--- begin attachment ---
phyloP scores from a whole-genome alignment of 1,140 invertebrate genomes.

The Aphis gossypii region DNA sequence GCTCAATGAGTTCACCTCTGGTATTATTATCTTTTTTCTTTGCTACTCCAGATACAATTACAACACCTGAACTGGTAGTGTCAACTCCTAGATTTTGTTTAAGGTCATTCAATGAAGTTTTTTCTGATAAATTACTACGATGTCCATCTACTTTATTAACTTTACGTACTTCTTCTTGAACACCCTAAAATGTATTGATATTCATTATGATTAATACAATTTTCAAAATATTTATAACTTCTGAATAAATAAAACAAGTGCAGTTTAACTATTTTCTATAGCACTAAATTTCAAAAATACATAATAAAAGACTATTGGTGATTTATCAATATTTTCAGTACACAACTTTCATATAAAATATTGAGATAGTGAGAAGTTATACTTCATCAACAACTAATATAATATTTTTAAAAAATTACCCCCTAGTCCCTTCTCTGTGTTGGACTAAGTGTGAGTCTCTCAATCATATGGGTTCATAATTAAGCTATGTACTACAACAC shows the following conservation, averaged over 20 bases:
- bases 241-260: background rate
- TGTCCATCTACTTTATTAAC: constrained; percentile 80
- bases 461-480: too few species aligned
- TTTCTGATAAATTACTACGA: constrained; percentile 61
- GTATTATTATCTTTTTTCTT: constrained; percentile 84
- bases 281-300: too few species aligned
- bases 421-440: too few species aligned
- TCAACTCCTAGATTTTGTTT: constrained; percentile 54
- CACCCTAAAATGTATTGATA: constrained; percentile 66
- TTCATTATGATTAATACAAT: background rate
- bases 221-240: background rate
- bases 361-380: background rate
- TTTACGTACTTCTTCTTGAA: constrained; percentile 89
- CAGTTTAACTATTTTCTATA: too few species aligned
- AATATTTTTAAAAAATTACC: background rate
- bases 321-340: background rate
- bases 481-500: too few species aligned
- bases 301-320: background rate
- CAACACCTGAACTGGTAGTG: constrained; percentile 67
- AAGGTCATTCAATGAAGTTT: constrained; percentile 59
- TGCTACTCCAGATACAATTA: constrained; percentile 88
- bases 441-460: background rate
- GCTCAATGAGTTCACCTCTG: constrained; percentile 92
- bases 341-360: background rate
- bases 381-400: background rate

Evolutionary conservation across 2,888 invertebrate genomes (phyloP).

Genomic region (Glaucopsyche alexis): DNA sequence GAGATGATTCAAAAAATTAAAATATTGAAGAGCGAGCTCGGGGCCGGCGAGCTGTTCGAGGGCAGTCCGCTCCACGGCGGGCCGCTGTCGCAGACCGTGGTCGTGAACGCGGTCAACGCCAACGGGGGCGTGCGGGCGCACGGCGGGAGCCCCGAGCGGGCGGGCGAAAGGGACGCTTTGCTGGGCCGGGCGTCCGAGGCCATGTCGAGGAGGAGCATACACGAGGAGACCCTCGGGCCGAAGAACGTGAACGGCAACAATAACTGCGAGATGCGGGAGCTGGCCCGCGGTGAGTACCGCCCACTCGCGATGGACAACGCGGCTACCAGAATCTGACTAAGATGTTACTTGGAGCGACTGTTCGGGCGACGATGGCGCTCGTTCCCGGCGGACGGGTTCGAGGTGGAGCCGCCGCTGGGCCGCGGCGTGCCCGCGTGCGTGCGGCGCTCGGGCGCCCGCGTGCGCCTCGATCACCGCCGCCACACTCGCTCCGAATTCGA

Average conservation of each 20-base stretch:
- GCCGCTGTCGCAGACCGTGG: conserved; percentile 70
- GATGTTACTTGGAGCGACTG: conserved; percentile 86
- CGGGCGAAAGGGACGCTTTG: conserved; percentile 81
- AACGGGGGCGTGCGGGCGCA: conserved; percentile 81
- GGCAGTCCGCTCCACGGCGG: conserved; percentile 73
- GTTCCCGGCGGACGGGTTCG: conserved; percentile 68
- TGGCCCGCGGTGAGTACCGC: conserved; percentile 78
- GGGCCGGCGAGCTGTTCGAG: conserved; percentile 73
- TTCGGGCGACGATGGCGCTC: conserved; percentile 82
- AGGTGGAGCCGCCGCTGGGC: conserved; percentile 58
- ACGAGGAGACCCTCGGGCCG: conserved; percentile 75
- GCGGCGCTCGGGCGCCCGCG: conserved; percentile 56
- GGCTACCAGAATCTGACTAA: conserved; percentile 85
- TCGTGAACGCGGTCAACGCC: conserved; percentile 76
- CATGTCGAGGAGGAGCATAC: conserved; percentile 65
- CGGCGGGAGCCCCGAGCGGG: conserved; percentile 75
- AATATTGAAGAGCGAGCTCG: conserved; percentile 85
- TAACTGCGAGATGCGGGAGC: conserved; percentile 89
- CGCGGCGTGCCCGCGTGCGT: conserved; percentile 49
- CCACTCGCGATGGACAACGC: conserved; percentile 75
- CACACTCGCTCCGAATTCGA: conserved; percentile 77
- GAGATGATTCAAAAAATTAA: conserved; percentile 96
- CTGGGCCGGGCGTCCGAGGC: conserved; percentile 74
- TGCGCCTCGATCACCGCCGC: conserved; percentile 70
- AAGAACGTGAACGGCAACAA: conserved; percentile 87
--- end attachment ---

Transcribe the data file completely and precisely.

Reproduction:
phyloP scores from a whole-genome alignment of 1,140 invertebrate genomes.

The Aphis gossypii region DNA sequence GCTCAATGAGTTCACCTCTGGTATTATTATCTTTTTTCTTTGCTACTCCAGATACAATTACAACACCTGAACTGGTAGTGTCAACTCCTAGATTTTGTTTAAGGTCATTCAATGAAGTTTTTTCTGATAAATTACTACGATGTCCATCTACTTTATTAACTTTACGTACTTCTTCTTGAACACCCTAAAATGTATTGATATTCATTATGATTAATACAATTTTCAAAATATTTATAACTTCTGAATAAATAAAACAAGTGCAGTTTAACTATTTTCTATAGCACTAAATTTCAAAAATACATAATAAAAGACTATTGGTGATTTATCAATATTTTCAGTACACAACTTTCATATAAAATATTGAGATAGTGAGAAGTTATACTTCATCAACAACTAATATAATATTTTTAAAAAATTACCCCCTAGTCCCTTCTCTGTGTTGGACTAAGTGTGAGTCTCTCAATCATATGGGTTCATAATTAAGCTATGTACTACAACAC shows the following conservation, averaged over 20 bases:
- bases 241-260: background rate
- TGTCCATCTACTTTATTAAC: constrained; percentile 80
- bases 461-480: too few species aligned
- TTTCTGATAAATTACTACGA: constrained; percentile 61
- GTATTATTATCTTTTTTCTT: constrained; percentile 84
- bases 281-300: too few species aligned
- bases 421-440: too few species aligned
- TCAACTCCTAGATTTTGTTT: constrained; percentile 54
- CACCCTAAAATGTATTGATA: constrained; percentile 66
- TTCATTATGATTAATACAAT: background rate
- bases 221-240: background rate
- bases 361-380: background rate
- TTTACGTACTTCTTCTTGAA: constrained; percentile 89
- CAGTTTAACTATTTTCTATA: too few species aligned
- AATATTTTTAAAAAATTACC: background rate
- bases 321-340: background rate
- bases 481-500: too few species aligned
- bases 301-320: background rate
- CAACACCTGAACTGGTAGTG: constrained; percentile 67
- AAGGTCATTCAATGAAGTTT: constrained; percentile 59
- TGCTACTCCAGATACAATTA: constrained; percentile 88
- bases 441-460: background rate
- GCTCAATGAGTTCACCTCTG: constrained; percentile 92
- bases 341-360: background rate
- bases 381-400: background rate

Evolutionary conservation across 2,888 invertebrate genomes (phyloP).

Genomic region (Glaucopsyche alexis): DNA sequence GAGATGATTCAAAAAATTAAAATATTGAAGAGCGAGCTCGGGGCCGGCGAGCTGTTCGAGGGCAGTCCGCTCCACGGCGGGCCGCTGTCGCAGACCGTGGTCGTGAACGCGGTCAACGCCAACGGGGGCGTGCGGGCGCACGGCGGGAGCCCCGAGCGGGCGGGCGAAAGGGACGCTTTGCTGGGCCGGGCGTCCGAGGCCATGTCGAGGAGGAGCATACACGAGGAGACCCTCGGGCCGAAGAACGTGAACGGCAACAATAACTGCGAGATGCGGGAGCTGGCCCGCGGTGAGTACCGCCCACTCGCGATGGACAACGCGGCTACCAGAATCTGACTAAGATGTTACTTGGAGCGACTGTTCGGGCGACGATGGCGCTCGTTCCCGGCGGACGGGTTCGAGGTGGAGCCGCCGCTGGGCCGCGGCGTGCCCGCGTGCGTGCGGCGCTCGGGCGCCCGCGTGCGCCTCGATCACCGCCGCCACACTCGCTCCGAATTCGA

Average conservation of each 20-base stretch:
- GCCGCTGTCGCAGACCGTGG: conserved; percentile 70
- GATGTTACTTGGAGCGACTG: conserved; percentile 86
- CGGGCGAAAGGGACGCTTTG: conserved; percentile 81
- AACGGGGGCGTGCGGGCGCA: conserved; percentile 81
- GGCAGTCCGCTCCACGGCGG: conserved; percentile 73
- GTTCCCGGCGGACGGGTTCG: conserved; percentile 68
- TGGCCCGCGGTGAGTACCGC: conserved; percentile 78
- GGGCCGGCGAGCTGTTCGAG: conserved; percentile 73
- TTCGGGCGACGATGGCGCTC: conserved; percentile 82
- AGGTGGAGCCGCCGCTGGGC: conserved; percentile 58
- ACGAGGAGACCCTCGGGCCG: conserved; percentile 75
- GCGGCGCTCGGGCGCCCGCG: conserved; percentile 56
- GGCTACCAGAATCTGACTAA: conserved; percentile 85
- TCGTGAACGCGGTCAACGCC: conserved; percentile 76
- CATGTCGAGGAGGAGCATAC: conserved; percentile 65
- CGGCGGGAGCCCCGAGCGGG: conserved; percentile 75
- AATATTGAAGAGCGAGCTCG: conserved; percentile 85
- TAACTGCGAGATGCGGGAGC: conserved; percentile 89
- CGCGGCGTGCCCGCGTGCGT: conserved; percentile 49
- CCACTCGCGATGGACAACGC: conserved; percentile 75
- CACACTCGCTCCGAATTCGA: conserved; percentile 77
- GAGATGATTCAAAAAATTAA: conserved; percentile 96
- CTGGGCCGGGCGTCCGAGGC: conserved; percentile 74
- TGCGCCTCGATCACCGCCGC: conserved; percentile 70
- AAGAACGTGAACGGCAACAA: conserved; percentile 87